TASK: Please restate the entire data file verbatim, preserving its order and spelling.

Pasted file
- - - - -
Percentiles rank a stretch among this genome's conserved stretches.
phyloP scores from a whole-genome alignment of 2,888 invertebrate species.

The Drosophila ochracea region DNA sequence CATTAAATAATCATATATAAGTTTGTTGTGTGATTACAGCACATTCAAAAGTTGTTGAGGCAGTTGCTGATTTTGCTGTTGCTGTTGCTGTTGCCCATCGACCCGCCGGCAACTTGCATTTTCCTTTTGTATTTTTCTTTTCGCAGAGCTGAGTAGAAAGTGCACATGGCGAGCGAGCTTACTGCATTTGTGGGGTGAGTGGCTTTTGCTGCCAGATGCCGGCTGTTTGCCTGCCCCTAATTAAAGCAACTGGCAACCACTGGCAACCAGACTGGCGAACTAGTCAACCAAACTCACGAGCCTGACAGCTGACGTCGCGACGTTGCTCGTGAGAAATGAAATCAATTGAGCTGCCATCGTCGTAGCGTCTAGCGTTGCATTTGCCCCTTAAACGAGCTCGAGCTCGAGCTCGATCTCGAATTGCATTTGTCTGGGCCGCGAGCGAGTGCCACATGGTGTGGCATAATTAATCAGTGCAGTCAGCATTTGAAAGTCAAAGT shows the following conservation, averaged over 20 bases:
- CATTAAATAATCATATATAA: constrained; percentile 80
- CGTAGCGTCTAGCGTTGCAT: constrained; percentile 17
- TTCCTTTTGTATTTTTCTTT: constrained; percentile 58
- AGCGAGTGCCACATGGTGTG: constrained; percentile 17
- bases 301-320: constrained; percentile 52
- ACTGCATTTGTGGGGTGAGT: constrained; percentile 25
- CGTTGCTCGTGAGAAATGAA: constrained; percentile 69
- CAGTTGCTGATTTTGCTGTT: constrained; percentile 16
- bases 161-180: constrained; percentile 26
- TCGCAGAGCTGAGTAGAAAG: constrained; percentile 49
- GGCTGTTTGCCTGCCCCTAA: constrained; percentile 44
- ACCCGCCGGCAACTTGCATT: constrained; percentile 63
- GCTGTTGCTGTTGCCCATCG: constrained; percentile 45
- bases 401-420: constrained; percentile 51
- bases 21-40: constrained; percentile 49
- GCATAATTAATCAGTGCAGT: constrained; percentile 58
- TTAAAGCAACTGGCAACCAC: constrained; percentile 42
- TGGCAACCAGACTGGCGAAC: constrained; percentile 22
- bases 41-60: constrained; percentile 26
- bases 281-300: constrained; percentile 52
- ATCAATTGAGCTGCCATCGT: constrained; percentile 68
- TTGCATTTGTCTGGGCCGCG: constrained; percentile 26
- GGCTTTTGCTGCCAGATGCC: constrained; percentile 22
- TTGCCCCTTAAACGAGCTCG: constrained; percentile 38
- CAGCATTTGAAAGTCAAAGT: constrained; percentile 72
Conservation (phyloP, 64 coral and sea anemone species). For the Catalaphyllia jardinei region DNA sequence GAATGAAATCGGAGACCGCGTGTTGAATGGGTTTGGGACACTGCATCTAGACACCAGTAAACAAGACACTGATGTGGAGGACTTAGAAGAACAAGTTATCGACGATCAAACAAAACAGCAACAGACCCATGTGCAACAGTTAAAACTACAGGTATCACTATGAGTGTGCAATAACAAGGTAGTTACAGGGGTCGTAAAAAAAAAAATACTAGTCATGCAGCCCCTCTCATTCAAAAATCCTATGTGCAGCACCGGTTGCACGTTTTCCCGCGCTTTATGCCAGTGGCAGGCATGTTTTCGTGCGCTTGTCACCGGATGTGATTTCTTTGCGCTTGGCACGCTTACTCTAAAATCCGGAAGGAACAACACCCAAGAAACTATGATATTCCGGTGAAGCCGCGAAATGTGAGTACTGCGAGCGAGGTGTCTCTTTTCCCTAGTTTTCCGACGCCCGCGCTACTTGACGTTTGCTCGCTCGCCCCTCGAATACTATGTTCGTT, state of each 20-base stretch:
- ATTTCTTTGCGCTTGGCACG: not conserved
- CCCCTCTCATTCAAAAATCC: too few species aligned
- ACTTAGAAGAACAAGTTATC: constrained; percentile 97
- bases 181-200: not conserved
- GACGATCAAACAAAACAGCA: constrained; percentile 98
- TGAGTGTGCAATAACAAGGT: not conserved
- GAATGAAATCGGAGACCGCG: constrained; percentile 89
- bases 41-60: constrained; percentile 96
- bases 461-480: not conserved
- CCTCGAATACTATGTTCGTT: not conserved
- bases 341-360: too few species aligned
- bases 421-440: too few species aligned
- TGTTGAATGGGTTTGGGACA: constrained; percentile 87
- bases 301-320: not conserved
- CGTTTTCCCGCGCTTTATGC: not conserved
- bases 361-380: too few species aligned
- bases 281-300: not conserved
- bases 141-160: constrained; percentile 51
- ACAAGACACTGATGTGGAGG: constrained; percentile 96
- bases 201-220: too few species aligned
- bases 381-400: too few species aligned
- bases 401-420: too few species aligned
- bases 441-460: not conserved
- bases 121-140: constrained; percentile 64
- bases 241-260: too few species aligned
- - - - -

Percentiles rank a stretch among this genome's conserved stretches.
phyloP scores from a whole-genome alignment of 2,888 invertebrate species.

The Drosophila ochracea region DNA sequence CATTAAATAATCATATATAAGTTTGTTGTGTGATTACAGCACATTCAAAAGTTGTTGAGGCAGTTGCTGATTTTGCTGTTGCTGTTGCTGTTGCCCATCGACCCGCCGGCAACTTGCATTTTCCTTTTGTATTTTTCTTTTCGCAGAGCTGAGTAGAAAGTGCACATGGCGAGCGAGCTTACTGCATTTGTGGGGTGAGTGGCTTTTGCTGCCAGATGCCGGCTGTTTGCCTGCCCCTAATTAAAGCAACTGGCAACCACTGGCAACCAGACTGGCGAACTAGTCAACCAAACTCACGAGCCTGACAGCTGACGTCGCGACGTTGCTCGTGAGAAATGAAATCAATTGAGCTGCCATCGTCGTAGCGTCTAGCGTTGCATTTGCCCCTTAAACGAGCTCGAGCTCGAGCTCGATCTCGAATTGCATTTGTCTGGGCCGCGAGCGAGTGCCACATGGTGTGGCATAATTAATCAGTGCAGTCAGCATTTGAAAGTCAAAGT shows the following conservation, averaged over 20 bases:
- CATTAAATAATCATATATAA: constrained; percentile 80
- CGTAGCGTCTAGCGTTGCAT: constrained; percentile 17
- TTCCTTTTGTATTTTTCTTT: constrained; percentile 58
- AGCGAGTGCCACATGGTGTG: constrained; percentile 17
- bases 301-320: constrained; percentile 52
- ACTGCATTTGTGGGGTGAGT: constrained; percentile 25
- CGTTGCTCGTGAGAAATGAA: constrained; percentile 69
- CAGTTGCTGATTTTGCTGTT: constrained; percentile 16
- bases 161-180: constrained; percentile 26
- TCGCAGAGCTGAGTAGAAAG: constrained; percentile 49
- GGCTGTTTGCCTGCCCCTAA: constrained; percentile 44
- ACCCGCCGGCAACTTGCATT: constrained; percentile 63
- GCTGTTGCTGTTGCCCATCG: constrained; percentile 45
- bases 401-420: constrained; percentile 51
- bases 21-40: constrained; percentile 49
- GCATAATTAATCAGTGCAGT: constrained; percentile 58
- TTAAAGCAACTGGCAACCAC: constrained; percentile 42
- TGGCAACCAGACTGGCGAAC: constrained; percentile 22
- bases 41-60: constrained; percentile 26
- bases 281-300: constrained; percentile 52
- ATCAATTGAGCTGCCATCGT: constrained; percentile 68
- TTGCATTTGTCTGGGCCGCG: constrained; percentile 26
- GGCTTTTGCTGCCAGATGCC: constrained; percentile 22
- TTGCCCCTTAAACGAGCTCG: constrained; percentile 38
- CAGCATTTGAAAGTCAAAGT: constrained; percentile 72
Conservation (phyloP, 64 coral and sea anemone species). For the Catalaphyllia jardinei region DNA sequence GAATGAAATCGGAGACCGCGTGTTGAATGGGTTTGGGACACTGCATCTAGACACCAGTAAACAAGACACTGATGTGGAGGACTTAGAAGAACAAGTTATCGACGATCAAACAAAACAGCAACAGACCCATGTGCAACAGTTAAAACTACAGGTATCACTATGAGTGTGCAATAACAAGGTAGTTACAGGGGTCGTAAAAAAAAAAATACTAGTCATGCAGCCCCTCTCATTCAAAAATCCTATGTGCAGCACCGGTTGCACGTTTTCCCGCGCTTTATGCCAGTGGCAGGCATGTTTTCGTGCGCTTGTCACCGGATGTGATTTCTTTGCGCTTGGCACGCTTACTCTAAAATCCGGAAGGAACAACACCCAAGAAACTATGATATTCCGGTGAAGCCGCGAAATGTGAGTACTGCGAGCGAGGTGTCTCTTTTCCCTAGTTTTCCGACGCCCGCGCTACTTGACGTTTGCTCGCTCGCCCCTCGAATACTATGTTCGTT, state of each 20-base stretch:
- ATTTCTTTGCGCTTGGCACG: not conserved
- CCCCTCTCATTCAAAAATCC: too few species aligned
- ACTTAGAAGAACAAGTTATC: constrained; percentile 97
- bases 181-200: not conserved
- GACGATCAAACAAAACAGCA: constrained; percentile 98
- TGAGTGTGCAATAACAAGGT: not conserved
- GAATGAAATCGGAGACCGCG: constrained; percentile 89
- bases 41-60: constrained; percentile 96
- bases 461-480: not conserved
- CCTCGAATACTATGTTCGTT: not conserved
- bases 341-360: too few species aligned
- bases 421-440: too few species aligned
- TGTTGAATGGGTTTGGGACA: constrained; percentile 87
- bases 301-320: not conserved
- CGTTTTCCCGCGCTTTATGC: not conserved
- bases 361-380: too few species aligned
- bases 281-300: not conserved
- bases 141-160: constrained; percentile 51
- ACAAGACACTGATGTGGAGG: constrained; percentile 96
- bases 201-220: too few species aligned
- bases 381-400: too few species aligned
- bases 401-420: too few species aligned
- bases 441-460: not conserved
- bases 121-140: constrained; percentile 64
- bases 241-260: too few species aligned